The truck payloads include the Roll-Out Solar Array (ROSA) solar panels, the Multiple User System for Earth Sensing (MUSES) facility which hosts Earth-viewing instruments and tools for Earth-observation and equipment to study neutron stars with the Neutron Star Interior Composition Explorer (NICER) payload.
NICER is the first ever space mission to study the rapidly spinning neutron stars – the densest objects in the universe. The launch coincidentally comes nearly 50 years after they were discovered by British astrophysicist Jocelyn Bell.
Dragon CRS-11 will be the second SpaceX resupply mission to launch this year.
The prior SpaceX cargo ship launched on Feb 19, 2017 on the CRS-10 mission to the space station. It was also the first SpaceX launch of a Falcon 9 from NASA’s historic pad 39A.
Another significant milestone for this flight is that it features the first reuse of a previously launched Dragon. It previously launched on the CRS-4 resupply mission.
The recycled Dragon has undergone some refurbishments to requalify it for flight.
If all goes well, Dragon will arrive at the ISS 2 days after launch and be grappled by Expedition 51 astronauts Peggy Whitson and Jack Fischer using the 57 foot long (17 meter long) Canadian-built robotic arm.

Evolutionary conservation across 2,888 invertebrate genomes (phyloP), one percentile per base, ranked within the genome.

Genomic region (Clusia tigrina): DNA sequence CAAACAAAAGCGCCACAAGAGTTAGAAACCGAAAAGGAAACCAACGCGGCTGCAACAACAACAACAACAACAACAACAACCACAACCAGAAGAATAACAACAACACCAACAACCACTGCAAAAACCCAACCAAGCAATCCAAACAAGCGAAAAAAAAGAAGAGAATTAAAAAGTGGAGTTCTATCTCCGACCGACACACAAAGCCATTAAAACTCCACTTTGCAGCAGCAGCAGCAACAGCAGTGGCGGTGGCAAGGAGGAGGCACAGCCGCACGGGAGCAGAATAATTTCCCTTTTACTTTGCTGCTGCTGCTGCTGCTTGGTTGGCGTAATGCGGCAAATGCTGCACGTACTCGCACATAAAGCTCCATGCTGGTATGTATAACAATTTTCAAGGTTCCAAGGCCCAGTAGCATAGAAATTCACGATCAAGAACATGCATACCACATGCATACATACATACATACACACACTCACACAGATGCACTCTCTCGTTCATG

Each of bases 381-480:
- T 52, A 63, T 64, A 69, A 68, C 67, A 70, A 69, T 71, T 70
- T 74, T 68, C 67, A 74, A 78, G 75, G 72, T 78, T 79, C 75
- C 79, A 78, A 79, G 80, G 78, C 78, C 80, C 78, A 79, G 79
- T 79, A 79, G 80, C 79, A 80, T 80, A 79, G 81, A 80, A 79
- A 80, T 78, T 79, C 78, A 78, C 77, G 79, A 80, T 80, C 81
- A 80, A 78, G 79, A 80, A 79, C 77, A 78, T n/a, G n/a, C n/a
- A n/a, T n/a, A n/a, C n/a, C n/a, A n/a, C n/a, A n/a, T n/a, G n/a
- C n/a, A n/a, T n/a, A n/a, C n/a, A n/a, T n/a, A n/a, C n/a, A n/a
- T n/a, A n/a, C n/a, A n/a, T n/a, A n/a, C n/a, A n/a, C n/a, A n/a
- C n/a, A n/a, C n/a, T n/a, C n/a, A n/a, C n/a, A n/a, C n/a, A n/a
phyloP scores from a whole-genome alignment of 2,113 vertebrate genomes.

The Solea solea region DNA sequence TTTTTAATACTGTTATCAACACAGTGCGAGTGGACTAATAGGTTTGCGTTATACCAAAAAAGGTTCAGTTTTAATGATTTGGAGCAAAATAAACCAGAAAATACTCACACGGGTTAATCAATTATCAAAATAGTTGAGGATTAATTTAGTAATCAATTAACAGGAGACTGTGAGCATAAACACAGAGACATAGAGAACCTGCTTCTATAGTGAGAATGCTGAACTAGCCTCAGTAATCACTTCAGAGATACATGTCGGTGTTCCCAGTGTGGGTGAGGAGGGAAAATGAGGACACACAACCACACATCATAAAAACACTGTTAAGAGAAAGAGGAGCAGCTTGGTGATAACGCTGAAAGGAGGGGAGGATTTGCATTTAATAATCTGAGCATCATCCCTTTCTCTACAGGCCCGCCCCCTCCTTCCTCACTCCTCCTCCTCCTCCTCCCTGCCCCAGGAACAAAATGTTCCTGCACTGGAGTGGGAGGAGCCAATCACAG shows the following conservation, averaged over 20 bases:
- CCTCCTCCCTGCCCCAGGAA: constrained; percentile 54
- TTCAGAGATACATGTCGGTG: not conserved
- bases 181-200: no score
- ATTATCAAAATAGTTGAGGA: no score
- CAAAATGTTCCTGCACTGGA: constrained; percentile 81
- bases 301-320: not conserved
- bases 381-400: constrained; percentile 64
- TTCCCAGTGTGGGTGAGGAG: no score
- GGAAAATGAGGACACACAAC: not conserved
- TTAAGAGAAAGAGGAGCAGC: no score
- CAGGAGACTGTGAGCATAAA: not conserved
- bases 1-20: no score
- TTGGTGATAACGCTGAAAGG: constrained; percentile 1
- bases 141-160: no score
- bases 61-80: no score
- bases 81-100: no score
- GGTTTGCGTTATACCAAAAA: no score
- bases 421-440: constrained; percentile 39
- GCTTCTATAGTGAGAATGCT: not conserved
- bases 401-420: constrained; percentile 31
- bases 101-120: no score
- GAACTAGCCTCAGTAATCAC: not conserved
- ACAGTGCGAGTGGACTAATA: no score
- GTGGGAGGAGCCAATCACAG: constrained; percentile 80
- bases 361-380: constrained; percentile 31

They will berth Dragon at the Earth-facing port of the Harmony module. .
Overall CRS-11 marks the 100th launch from pad 39A and the sixth SpaceX launch from this pad.
SpaceX leased pad 39A from NASA in 2014 and after refurbishments placed the pad back in service this year for the first time since the retirement of the space shuttles in 2011. To date this is the sixth SpaceX launch from this pad.
Previous launches include 11 Apollo flights, the launch of the unmanned Skylab in 1973, 82 shuttle flights and five SpaceX launches.
Watch for Ken’s onsite CRS-10 mission reports direct from the Kennedy Space Center and Cape Canaveral Air Force Station, Florida.
Stay tuned here for Ken’s continuing Earth and Planetary science and human spaceflight news.
NASA’s ongoing hunt for exoplanets has entered a new phase as NASA officially confirmed that the Transiting Exoplanet Survey Satellite (TESS) is moving into the development phase. This marks a significant step for the TESS mission, which will search the entire sky for planets outside our solar system (a.k.a. exoplanets). Designed as the first all-sky survey, TESS will spend two years of an overall three-year mission searching both hemispheres of the sky for nearby exoplanets.